Basel II: One-and-a-Half Cheers for the Standardized Approach
Statement No. 238

This statement is also available here as an Adobe PDF.

Statement No. 238

For Information Contact:
Richard J. Herring
Edward J. Kane

For the last eight years the Basel Committee on Banking Supervision (Basel Committee) has struggled to replace the original Accord on Capital Adequacy (Basel I) with a new Accord (Basel II). At the outset of the process the Basel Committee stated that the new framework was intended “to provide approaches which are both more comprehensive and more sensitive to risks than the 1988 Accord, while maintaining the overall level of regulatory capital.


The Shadow Financial Regulatory Committee has commented regularly on the evolving Basel II proposal.[1] In addition, the Shadow Committee has developed an alternative proposal2 to harness market discipline by using subordinated debt to make capital requirements more risk sensitive, but without the extensive compliance costs and negotiating efforts associated with implementing Basel II. The Shadow Committee continues to believe that including an appropriate subordinated debt requirement in Tier 1 capital is a superior approach.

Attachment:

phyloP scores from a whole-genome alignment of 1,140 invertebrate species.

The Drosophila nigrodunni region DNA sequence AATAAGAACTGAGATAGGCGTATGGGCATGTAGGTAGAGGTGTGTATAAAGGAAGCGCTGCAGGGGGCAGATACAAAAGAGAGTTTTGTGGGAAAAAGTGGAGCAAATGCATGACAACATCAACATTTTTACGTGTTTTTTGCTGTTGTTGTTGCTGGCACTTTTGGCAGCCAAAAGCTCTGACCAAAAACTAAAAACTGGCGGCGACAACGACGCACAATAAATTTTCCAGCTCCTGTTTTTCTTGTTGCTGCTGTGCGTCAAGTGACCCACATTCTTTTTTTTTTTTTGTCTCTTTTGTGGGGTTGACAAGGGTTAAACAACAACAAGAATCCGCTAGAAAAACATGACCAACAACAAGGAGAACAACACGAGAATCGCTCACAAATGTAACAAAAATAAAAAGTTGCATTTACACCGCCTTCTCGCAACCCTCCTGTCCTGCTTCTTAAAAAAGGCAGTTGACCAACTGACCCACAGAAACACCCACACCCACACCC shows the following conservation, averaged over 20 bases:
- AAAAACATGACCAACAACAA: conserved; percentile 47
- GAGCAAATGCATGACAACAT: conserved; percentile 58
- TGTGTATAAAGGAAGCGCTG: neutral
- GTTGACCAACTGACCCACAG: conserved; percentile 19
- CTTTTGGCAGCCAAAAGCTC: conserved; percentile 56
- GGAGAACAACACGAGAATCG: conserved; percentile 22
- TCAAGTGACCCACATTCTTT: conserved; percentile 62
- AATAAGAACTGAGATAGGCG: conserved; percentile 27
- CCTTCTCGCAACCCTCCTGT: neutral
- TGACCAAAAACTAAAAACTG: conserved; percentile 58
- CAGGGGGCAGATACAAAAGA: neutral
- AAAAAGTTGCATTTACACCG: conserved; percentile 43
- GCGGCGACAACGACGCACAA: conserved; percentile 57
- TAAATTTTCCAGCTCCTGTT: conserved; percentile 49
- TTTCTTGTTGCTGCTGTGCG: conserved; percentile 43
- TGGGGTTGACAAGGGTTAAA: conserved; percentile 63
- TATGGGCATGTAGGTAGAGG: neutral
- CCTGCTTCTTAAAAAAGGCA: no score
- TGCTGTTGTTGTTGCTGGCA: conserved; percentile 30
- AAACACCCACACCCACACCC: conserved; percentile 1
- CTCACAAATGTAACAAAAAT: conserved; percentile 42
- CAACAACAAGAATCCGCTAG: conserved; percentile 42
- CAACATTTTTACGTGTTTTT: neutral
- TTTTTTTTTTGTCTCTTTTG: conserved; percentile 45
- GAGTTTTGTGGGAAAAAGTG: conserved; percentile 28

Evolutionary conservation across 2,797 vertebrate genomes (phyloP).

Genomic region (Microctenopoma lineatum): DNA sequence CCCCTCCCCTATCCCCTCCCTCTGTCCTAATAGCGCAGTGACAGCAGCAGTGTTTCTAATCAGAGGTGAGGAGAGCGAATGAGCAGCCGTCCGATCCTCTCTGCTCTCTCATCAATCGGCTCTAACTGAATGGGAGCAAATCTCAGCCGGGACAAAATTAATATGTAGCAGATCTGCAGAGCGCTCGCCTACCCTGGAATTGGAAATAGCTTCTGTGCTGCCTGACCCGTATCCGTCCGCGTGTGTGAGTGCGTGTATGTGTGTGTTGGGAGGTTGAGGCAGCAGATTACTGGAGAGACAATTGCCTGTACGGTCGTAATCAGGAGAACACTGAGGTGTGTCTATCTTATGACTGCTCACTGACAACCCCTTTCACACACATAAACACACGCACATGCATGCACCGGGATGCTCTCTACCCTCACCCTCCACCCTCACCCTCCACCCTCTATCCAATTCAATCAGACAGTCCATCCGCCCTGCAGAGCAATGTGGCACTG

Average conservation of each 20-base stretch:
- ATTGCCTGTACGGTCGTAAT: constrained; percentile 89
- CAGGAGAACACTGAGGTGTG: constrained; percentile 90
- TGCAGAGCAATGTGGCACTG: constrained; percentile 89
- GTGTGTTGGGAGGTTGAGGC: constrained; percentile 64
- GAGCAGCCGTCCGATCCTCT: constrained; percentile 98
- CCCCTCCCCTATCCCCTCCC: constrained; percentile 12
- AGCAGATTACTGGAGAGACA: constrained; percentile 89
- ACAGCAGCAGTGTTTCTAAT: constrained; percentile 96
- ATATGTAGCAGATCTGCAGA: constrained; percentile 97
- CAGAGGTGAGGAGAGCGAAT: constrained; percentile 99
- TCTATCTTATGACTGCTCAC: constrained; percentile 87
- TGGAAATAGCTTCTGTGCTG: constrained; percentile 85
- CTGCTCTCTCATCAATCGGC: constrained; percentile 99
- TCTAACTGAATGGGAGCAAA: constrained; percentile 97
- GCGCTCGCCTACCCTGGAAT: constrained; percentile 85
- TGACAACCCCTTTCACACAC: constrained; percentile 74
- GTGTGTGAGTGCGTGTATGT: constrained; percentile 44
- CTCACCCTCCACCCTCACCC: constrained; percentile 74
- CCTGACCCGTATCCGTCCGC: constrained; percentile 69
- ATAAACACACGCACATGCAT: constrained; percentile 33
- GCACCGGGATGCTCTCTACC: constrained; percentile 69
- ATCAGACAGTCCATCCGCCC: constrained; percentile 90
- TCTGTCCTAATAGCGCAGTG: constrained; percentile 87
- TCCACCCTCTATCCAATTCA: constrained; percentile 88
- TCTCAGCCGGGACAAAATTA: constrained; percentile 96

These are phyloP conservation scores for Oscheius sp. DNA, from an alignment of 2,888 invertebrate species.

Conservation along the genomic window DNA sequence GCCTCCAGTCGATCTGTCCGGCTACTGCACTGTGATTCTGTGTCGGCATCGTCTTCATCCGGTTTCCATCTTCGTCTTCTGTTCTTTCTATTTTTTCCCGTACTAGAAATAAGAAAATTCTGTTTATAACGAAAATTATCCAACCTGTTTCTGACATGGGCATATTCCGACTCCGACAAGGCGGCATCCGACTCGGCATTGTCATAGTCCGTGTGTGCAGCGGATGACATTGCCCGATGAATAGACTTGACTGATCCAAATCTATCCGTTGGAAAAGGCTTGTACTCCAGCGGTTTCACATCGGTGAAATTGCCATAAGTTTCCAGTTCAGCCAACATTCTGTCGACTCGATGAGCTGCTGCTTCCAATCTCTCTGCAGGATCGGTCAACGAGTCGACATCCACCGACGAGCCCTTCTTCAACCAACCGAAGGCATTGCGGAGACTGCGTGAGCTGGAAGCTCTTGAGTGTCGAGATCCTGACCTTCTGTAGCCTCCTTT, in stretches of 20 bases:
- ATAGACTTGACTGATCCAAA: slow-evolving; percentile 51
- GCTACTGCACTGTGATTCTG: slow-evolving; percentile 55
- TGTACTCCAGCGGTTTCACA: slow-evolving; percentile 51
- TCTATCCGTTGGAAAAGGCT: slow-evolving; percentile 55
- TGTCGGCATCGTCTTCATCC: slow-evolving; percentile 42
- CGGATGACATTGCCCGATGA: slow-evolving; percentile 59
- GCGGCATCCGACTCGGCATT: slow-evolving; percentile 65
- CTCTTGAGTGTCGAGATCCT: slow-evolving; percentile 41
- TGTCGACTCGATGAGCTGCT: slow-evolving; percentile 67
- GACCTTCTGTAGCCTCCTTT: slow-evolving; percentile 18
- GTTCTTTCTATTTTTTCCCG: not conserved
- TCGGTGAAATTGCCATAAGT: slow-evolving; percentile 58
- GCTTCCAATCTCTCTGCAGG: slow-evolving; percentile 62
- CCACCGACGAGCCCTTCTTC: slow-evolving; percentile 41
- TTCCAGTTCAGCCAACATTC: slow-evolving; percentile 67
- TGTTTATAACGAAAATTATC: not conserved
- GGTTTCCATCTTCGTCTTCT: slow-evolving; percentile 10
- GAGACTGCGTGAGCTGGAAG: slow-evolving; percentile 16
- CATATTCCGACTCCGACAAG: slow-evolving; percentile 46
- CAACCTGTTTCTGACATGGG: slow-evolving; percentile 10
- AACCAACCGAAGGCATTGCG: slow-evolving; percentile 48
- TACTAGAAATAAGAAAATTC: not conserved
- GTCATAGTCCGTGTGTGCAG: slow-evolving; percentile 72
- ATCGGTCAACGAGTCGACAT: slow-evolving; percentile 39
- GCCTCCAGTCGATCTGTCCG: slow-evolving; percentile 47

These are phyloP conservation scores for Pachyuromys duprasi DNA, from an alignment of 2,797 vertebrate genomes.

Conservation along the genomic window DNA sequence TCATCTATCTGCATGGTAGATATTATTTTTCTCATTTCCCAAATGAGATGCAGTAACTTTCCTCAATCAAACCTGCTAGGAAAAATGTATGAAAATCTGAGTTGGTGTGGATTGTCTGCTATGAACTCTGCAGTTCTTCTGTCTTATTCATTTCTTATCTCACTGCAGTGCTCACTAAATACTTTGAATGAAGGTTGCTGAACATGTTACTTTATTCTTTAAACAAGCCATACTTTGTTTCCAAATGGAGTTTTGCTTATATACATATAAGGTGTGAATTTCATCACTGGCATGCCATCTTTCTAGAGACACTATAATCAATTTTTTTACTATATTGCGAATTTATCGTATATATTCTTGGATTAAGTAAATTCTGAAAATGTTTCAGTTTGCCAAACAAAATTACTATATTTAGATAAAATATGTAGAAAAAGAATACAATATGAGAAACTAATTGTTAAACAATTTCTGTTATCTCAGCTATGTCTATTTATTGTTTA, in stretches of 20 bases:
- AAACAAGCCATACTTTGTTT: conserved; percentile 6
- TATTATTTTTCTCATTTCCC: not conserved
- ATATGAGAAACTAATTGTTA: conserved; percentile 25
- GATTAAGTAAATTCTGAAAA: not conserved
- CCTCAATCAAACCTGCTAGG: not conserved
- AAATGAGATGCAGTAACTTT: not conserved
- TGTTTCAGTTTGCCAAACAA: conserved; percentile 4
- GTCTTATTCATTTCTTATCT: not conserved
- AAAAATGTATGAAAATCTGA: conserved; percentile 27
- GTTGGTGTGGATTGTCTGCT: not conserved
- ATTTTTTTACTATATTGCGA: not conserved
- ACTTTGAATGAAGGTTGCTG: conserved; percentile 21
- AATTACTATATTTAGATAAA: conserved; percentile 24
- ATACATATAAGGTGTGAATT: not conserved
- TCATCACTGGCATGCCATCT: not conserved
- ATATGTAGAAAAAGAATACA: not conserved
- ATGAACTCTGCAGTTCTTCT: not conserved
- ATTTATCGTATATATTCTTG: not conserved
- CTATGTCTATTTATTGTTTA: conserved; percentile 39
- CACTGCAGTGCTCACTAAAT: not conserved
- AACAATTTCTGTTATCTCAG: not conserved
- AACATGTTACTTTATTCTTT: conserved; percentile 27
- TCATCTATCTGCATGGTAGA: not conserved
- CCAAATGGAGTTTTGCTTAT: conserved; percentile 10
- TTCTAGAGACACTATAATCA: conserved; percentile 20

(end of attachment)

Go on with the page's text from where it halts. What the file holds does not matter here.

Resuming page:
Capital adequacy has to be assessed in a framework that operationally defines capital, risk and a specific ratio between the two that ensures an appropriate, minimum degree of safety. Basel I attempted to address each of these three elements. It defined two kinds of regulatory capital: Tier 1 and Tier 2; set out procedures for risk-weighting on- and off-balance-sheet positions to reflect bank exposures to credit risk and market risk; and established minimum ratios for Tier 1 capital and the combination of Tier 1 and Tier 2 capital relative to this measure of risk-weighted assets. Despite efforts to increase market discipline and to enhance supervisory enforcement across countries, Basel II does little to align regulatory capital requirements with the need for economic capital. The definition of regulatory capital remains the same, and does not correspond to the concept of economic capital. And, as in Basel I, it fails to develop any economic rationale for the required minimum ratios. It sought only to develop more risk-sensitive measures of exposures to credit risk and to impose capital charges on operational risks. The Shadow Committee addressed the shortcomings in the proposed treatment of operational risk in Statement No. 179 (May 6, 2002). The current statement focuses only on the treatment of credit risk.

Basel II set out three ways to risk-weight exposures to credit risk. Two of these methods make use of banks’ own internal credit risk ratings to generate risk weights: the Foundation Internal Ratings Based Approach (FIRB) and the Advanced Internal Ratings Based Approach (AIRB). The third and simplest alternative extends the framework of Basel I and is called the Standardized Approach. It requires banks to allocate their exposures to risk buckets using regulator-imposed risk weights that to some extent reflect external credit ratings.